Branched Chain Amino Acids (Isoleucine, Leucine, Valine) are the three branched chain amino acids (BCAAs). Branched chain amino acids (BCAA) are essential amino acids and must be obtained from the diet (mainly meat, grains, and dairy).
Not only do the BCAAs account for almost 50% of muscle protein, but they have many metabolic functions.
BCAAs act as substrates for protein synthesis, energy production, neurotransmitter production, glucose metabolism, and the immune response. They are also involved in stimulation of albumin and glycogen synthesis, improvement of insulin resistance, inhibition of free radical production, and hepatocyte apoptosis with liver regeneration.
Unlike most amino acids, the initial step of BCAA metabolism does not take place in the liver. After dietary intake, BCAAs remain in circulation and are taken up by skeletal muscle, the heart, kidney, diaphragm, and adipose tissue for immediate metabolism. BCAAs are transaminated into α-keto acids and used within the tissues or released into circulation. The liver and other organs can then further catabolize these α-keto acids. The complete oxidation of valine yields succinyl CoA, and leucine and isoleucine produce acetyl CoA for use in the citric acid cycle. Isoleucine also produces propionyl CoA and succinyl CoA.
Skeletal muscle is a major site of BCAA utilization. During exercise, catabolism of the BCAAs is elevated; β-aminoisobutyric acid (β-AIB) is a metabolite of valine released during exercise. There is much published literature on the use of BCAAs for muscle protein synthesis, however it’s been shown that BCAA supplementation alone does not enhance muscle protein synthesis better than the consumption of a complete, high quality food protein containing the full spectrum of essential amino acids.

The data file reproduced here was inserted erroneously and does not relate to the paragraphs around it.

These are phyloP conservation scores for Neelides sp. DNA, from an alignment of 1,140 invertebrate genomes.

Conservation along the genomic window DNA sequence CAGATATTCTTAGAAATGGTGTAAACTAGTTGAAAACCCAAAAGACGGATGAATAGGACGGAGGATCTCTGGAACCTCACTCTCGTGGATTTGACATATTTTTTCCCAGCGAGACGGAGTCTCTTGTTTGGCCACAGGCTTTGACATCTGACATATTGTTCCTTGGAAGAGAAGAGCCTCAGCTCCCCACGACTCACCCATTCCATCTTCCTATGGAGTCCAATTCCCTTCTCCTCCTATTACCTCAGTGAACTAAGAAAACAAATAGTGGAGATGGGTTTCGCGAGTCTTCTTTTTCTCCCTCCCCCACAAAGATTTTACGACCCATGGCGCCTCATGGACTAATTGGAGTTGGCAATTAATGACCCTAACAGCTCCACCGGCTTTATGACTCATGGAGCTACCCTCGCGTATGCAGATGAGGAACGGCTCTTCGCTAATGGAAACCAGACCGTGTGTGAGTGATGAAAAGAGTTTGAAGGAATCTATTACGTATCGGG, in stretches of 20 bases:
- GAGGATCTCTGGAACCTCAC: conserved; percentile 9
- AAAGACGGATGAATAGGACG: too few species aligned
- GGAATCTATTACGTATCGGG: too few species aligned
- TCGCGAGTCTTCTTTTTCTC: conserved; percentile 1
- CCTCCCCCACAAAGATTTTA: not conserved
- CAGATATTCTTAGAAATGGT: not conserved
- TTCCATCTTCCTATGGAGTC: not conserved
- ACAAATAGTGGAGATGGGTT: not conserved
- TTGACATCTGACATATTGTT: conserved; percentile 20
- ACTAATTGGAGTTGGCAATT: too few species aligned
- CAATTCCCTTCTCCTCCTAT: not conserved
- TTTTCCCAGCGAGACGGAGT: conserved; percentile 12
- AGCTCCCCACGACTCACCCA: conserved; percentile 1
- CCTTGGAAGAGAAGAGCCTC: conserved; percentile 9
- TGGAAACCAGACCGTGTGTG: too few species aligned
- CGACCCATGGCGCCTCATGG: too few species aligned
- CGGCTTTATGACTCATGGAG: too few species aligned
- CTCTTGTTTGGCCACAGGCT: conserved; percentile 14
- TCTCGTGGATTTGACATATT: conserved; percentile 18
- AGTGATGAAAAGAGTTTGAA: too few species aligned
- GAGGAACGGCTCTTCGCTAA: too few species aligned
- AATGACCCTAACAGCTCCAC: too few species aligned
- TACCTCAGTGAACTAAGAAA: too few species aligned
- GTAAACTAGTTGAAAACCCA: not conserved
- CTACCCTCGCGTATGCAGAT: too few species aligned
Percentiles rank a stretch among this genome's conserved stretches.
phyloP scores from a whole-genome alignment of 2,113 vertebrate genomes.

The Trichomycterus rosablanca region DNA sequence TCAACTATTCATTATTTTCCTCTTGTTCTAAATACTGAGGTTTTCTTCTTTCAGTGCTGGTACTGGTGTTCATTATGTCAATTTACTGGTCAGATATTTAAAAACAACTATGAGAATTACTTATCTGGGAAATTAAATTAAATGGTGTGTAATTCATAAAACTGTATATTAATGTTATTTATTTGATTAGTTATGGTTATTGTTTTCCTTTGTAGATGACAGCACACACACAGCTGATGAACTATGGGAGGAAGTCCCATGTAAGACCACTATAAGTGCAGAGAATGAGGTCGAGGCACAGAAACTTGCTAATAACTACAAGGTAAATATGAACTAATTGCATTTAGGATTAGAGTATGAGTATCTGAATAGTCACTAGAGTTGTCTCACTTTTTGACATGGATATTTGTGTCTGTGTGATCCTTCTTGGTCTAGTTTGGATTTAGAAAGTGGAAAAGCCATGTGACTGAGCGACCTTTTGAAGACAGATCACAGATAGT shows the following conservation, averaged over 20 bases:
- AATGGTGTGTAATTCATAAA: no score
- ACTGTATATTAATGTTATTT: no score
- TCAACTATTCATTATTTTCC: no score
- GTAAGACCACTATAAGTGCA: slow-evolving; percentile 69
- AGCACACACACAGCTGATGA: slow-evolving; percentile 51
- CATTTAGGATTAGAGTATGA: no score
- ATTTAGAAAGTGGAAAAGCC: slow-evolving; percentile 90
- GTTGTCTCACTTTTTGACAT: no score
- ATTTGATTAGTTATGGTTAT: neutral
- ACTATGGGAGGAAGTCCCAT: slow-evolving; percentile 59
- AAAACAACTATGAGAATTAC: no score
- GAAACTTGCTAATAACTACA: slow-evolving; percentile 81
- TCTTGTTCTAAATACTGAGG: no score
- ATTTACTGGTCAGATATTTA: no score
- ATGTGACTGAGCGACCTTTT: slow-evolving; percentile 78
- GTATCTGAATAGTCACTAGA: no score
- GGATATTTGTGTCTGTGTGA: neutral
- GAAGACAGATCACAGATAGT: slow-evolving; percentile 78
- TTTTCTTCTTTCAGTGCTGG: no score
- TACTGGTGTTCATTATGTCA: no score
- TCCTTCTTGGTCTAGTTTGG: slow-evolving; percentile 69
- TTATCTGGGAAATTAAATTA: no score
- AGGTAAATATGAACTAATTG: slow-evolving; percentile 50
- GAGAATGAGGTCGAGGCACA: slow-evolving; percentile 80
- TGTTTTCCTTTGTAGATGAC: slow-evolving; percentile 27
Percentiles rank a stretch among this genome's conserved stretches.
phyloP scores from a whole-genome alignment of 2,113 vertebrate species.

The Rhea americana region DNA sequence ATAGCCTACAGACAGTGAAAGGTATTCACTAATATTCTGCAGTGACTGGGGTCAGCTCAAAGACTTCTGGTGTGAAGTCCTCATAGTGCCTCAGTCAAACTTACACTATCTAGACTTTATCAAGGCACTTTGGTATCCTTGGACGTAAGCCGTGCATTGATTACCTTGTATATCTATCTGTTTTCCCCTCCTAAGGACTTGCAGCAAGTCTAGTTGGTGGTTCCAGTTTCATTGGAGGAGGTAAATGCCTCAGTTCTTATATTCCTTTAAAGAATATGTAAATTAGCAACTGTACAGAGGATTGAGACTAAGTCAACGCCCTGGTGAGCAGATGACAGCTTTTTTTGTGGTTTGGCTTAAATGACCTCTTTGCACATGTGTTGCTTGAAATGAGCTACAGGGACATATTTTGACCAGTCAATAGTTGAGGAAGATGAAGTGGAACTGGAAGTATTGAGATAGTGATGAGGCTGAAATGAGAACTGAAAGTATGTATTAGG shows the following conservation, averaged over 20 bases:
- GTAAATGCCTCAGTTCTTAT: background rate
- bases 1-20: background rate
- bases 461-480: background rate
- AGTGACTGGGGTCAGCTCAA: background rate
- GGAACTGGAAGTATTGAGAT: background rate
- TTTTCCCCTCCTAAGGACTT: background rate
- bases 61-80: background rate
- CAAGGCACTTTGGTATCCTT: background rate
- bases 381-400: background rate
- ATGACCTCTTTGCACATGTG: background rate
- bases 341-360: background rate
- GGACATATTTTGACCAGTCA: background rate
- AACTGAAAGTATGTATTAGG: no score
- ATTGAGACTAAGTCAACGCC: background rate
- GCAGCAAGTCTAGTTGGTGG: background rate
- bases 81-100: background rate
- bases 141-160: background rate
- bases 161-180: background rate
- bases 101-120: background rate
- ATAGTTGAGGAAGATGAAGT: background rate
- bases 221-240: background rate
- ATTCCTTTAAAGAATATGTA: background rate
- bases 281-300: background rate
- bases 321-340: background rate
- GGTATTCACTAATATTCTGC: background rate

Of the three BCAA, leucine may have the most immediate impact. Leucine is one of the few amino acids that is completely oxidized in the muscle for energy, generating more ATP molecules than glucose. Additionally, leucine can be used to synthesize fatty acids in adipose tissue, and generates HMG CoA, an intermediate in the synthesis of cholesterol.
Leucine also stimulates insulin secretion and promotes protein synthesis in the liver, muscle, and skin. BCAAs, grouped in patterns and as single biomarkers, have been studied as predictors of obesity, insulin resistance, type 2 diabetes, metabolic syndrome, and cardiovascular disease outcomes.
- Gorska-Warsewicz H, Laskowski W, Kulykovets O, Kudlinska Chylak A, Czeczotko M, Rejman K. Food Products as Sources of Protein and Amino Acids-The Case of Poland. Nutrients. 2018;10(12):1977.